O'Malley proposes raises for top aides

In return, mayor pledges better product

January 19, 2000|By Ivan Penn | Ivan Penn,SUN STAFF

Mayor Martin O'Malley is proposing hefty salary increases and boosting the potential pay for his top aides with the promise that his administration will deliver a better product for Baltimore.

At today's Board of Estimates meeting, O'Malley will seek a $21,300 pay increase for Deputy Mayor Jeanne D. Hitchcock, who is responsible for the mayor's legislative agenda in Annapolis and on Capitol Hill, and an increase in the pay scale for all deputy mayors to a maximum $140,000.

Currently, the mayor's top aides, classified as executive assistants to the mayor, can make between $88,000 and $108,700. O'Malley wants to reclassify the jobs and call them deputy mayors with a pay range of $90,000 to $140,000.

In addition, O'Malley said he plans to increase the police commissioner's salary to $137,000 from $115,000. The city's two new deputy police commissioners will earn $120,000 each.

O'Malley's proposed pay increases are yet another departure from his predecessor, Mayor Kurt L. Schmoke, who took a more tight-fisted approach to spending taxpayer money on himself and his staff. Schmoke rejected increases the City Council proposed for his own salary.

"People should be concerned about these salaries," O'Malley said yesterday. "I think that the Baltimore citizens need to hold government officials accountable for the bottom-line efficiency of government. If we have these salary increases and don't do a much better job, I think they should replace us."

The proposed increases for the mayor's staff occur a month after the City Council raised the mayor's salary from $95,000 to $125,000 and approved a $15,000 increase for the council president and city comptroller to $80,000, and an $11,000 increase for council members to $41,400.

Council President Sheila Dixon and Comptroller Joan M. Pratt, two of the estimates board's five voting members, said they would cautiously support the increases. If she had the budget, Dixon said, she also would offer higher salaries to her staff.

"The salaries that are being proposed are somewhat on the high side, but I know in order to attract good people, you have to have good salaries," she said. "We're going to make it very clear that we're going to hold people accountable for the salaries that they get."

Pratt added that as long as the salaries are comparable with what other cities are paying for the same work, she believes that Baltimoreans will support the mayor's salary proposals.

O'Malley said he plans to run a more efficient government that seeks the best people while eliminating unnecessary positions. He said city government has need for top-flight professionals who can help resolve many complex problems -- just as the corporate world does in attracting and paying for good employees.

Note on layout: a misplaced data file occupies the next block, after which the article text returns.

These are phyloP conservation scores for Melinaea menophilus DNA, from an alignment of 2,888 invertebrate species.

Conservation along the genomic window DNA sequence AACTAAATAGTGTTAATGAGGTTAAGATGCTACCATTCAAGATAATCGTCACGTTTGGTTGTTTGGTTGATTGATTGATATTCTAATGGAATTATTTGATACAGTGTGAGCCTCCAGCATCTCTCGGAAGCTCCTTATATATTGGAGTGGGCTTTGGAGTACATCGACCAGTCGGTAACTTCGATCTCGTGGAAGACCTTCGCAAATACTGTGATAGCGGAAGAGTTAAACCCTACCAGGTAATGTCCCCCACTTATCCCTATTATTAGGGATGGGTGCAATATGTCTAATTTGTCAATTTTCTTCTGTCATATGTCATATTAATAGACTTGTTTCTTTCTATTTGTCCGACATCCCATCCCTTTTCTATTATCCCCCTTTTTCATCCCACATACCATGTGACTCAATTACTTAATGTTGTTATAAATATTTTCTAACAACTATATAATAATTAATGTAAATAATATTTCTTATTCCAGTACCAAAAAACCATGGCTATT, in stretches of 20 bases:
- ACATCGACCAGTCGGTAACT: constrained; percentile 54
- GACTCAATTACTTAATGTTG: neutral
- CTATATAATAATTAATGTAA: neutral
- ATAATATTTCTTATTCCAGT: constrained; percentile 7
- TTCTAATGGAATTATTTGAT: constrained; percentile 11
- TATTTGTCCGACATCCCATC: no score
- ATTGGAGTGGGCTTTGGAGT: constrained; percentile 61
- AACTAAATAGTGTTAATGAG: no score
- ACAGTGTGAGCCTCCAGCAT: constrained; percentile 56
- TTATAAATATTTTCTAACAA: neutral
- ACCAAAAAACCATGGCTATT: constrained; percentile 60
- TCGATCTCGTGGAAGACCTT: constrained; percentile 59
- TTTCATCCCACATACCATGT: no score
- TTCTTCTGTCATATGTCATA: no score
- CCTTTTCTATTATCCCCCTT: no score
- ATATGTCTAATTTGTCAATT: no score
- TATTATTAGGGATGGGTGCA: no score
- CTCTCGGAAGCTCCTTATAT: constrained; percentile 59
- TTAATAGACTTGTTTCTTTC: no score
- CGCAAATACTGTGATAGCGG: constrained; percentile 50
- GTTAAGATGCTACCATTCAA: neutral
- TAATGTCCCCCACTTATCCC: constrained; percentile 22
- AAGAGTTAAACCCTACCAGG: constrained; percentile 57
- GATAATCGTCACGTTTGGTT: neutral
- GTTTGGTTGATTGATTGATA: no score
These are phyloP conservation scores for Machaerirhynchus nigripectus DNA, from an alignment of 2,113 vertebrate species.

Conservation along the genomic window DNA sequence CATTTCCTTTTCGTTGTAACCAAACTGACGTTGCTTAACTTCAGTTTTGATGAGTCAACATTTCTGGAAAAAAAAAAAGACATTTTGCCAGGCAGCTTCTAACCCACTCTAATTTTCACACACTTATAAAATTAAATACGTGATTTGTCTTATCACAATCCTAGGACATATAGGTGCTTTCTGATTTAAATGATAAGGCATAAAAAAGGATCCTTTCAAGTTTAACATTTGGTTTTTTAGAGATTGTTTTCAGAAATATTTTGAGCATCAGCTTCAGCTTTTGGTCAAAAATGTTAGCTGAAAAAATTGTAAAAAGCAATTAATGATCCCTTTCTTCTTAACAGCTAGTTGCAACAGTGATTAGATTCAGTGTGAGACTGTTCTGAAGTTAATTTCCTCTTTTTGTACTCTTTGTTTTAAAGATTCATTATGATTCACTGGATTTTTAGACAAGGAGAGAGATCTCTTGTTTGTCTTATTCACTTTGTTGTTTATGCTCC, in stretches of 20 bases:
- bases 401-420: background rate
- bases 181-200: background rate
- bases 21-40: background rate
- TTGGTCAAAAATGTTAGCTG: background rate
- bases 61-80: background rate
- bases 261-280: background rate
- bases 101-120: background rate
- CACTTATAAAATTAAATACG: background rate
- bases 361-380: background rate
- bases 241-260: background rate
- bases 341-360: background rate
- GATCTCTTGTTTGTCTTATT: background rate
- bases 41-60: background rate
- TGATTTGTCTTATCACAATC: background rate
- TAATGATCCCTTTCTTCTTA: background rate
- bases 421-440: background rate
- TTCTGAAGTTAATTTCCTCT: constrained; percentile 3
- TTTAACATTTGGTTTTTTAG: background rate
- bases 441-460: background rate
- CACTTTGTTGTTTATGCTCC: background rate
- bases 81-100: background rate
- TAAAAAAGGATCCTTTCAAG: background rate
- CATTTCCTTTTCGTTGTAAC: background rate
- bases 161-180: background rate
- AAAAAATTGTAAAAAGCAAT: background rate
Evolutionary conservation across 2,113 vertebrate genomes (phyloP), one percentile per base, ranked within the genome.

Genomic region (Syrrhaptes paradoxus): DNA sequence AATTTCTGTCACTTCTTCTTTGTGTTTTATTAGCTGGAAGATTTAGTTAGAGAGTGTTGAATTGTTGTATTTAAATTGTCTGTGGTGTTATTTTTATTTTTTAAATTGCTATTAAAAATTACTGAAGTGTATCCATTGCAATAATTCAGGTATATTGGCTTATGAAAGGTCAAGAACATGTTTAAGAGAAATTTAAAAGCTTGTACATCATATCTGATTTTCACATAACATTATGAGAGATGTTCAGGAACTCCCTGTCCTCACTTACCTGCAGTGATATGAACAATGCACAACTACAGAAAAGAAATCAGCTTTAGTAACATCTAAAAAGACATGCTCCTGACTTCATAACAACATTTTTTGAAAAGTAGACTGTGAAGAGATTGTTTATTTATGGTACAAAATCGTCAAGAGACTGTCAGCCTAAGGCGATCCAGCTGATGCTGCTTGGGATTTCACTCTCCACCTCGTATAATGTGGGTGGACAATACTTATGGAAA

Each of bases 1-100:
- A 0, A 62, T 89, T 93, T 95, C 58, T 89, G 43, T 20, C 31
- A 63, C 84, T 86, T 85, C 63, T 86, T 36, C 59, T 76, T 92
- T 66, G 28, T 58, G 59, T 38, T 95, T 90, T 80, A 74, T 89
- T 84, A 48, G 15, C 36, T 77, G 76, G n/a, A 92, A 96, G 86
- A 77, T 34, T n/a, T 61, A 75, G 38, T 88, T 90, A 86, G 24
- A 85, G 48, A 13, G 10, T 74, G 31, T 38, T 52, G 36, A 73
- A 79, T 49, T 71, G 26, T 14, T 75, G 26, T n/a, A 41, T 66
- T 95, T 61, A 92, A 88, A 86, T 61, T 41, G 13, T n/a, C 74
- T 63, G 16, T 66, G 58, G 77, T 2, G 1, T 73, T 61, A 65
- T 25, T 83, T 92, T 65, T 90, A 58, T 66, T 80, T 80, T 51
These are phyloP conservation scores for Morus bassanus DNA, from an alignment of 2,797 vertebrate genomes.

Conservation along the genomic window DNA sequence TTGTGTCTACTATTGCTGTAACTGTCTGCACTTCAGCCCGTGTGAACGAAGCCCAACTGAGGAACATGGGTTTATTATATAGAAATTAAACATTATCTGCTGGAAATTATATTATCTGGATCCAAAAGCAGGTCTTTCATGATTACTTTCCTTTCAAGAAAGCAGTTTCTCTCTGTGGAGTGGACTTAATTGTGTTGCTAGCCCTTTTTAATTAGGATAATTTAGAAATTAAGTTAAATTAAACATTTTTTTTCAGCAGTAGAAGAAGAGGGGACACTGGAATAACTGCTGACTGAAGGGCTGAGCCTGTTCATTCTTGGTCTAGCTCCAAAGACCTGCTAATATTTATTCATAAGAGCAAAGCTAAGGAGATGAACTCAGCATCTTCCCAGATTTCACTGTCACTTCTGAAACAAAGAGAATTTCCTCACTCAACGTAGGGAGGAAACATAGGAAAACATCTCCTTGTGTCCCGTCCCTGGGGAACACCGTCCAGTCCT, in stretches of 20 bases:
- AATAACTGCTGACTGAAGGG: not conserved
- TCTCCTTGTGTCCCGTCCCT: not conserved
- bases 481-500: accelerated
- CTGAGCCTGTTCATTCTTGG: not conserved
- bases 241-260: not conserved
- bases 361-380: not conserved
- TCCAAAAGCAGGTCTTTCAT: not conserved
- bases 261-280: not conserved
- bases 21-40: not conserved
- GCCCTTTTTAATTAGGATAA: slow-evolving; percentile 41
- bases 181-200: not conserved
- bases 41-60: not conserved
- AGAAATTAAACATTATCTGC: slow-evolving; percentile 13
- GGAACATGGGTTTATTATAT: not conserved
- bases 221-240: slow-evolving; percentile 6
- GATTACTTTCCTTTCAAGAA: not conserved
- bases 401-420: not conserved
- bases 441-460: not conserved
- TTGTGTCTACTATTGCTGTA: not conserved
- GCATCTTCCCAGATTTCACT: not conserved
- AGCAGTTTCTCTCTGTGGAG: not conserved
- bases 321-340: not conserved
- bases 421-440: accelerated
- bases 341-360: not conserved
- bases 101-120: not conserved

"Why is the work of 7-Eleven more important than the work of city government?" O'Malley asked, referring to the hiring of Hitchcock, who worked for the convenience store chain's corporate office. "We're trying to save lives. We're trying to keep kids from being poisoned by lead paint."

The mayor said deputy mayors like Hitchcock will perform a wider range of duties than former top aides hired by past mayors.

"It's obvious from their title that they will be able to speak for me," O'Malley said. "They have a lot more responsibility and a lot more authority."

Jesse Hoskins, the city's personnel director, said the city has no specific job description for executive assistants to the mayor. The duties of the new deputy mayors, however, are outlined in a three-page job description.

According to the job description approved Dec. 9, "positions in this class may direct operations in such areas as intergovernmental research, agency operations, policy and communication, economic and neighborhood development and management of the executive branch."

O'Malley will have four deputy mayors. Michael R. Enright, O'Malley's first deputy mayor, and David R. Scott, deputy mayor for operations, will receive $108,700. Hitchcock will receive $130,000. The mayor has yet to fill the fourth deputy position, in which former Downtown Partnership President Laurie Schwartz has been acting. He said he wants Schwartz to remain with his administration, but for now she is on loan for six months from the Downtown Partnership.

The estimates board will consider today the salaries of the deputy mayors and the deputy police commissioners, Edward T. Norris, who was a top police commander in the New York Police Department, and Richard P. Rieman Jr., a former city police lieutenant who retired in 1993 to become a lawyer.

O'Malley plans to seek approval of Police Commissioner Ronald L. Daniel's pay increase at next week's meeting.

Despite the salary increases, O'Malley said, the total cost will be lower than that of past administrations.

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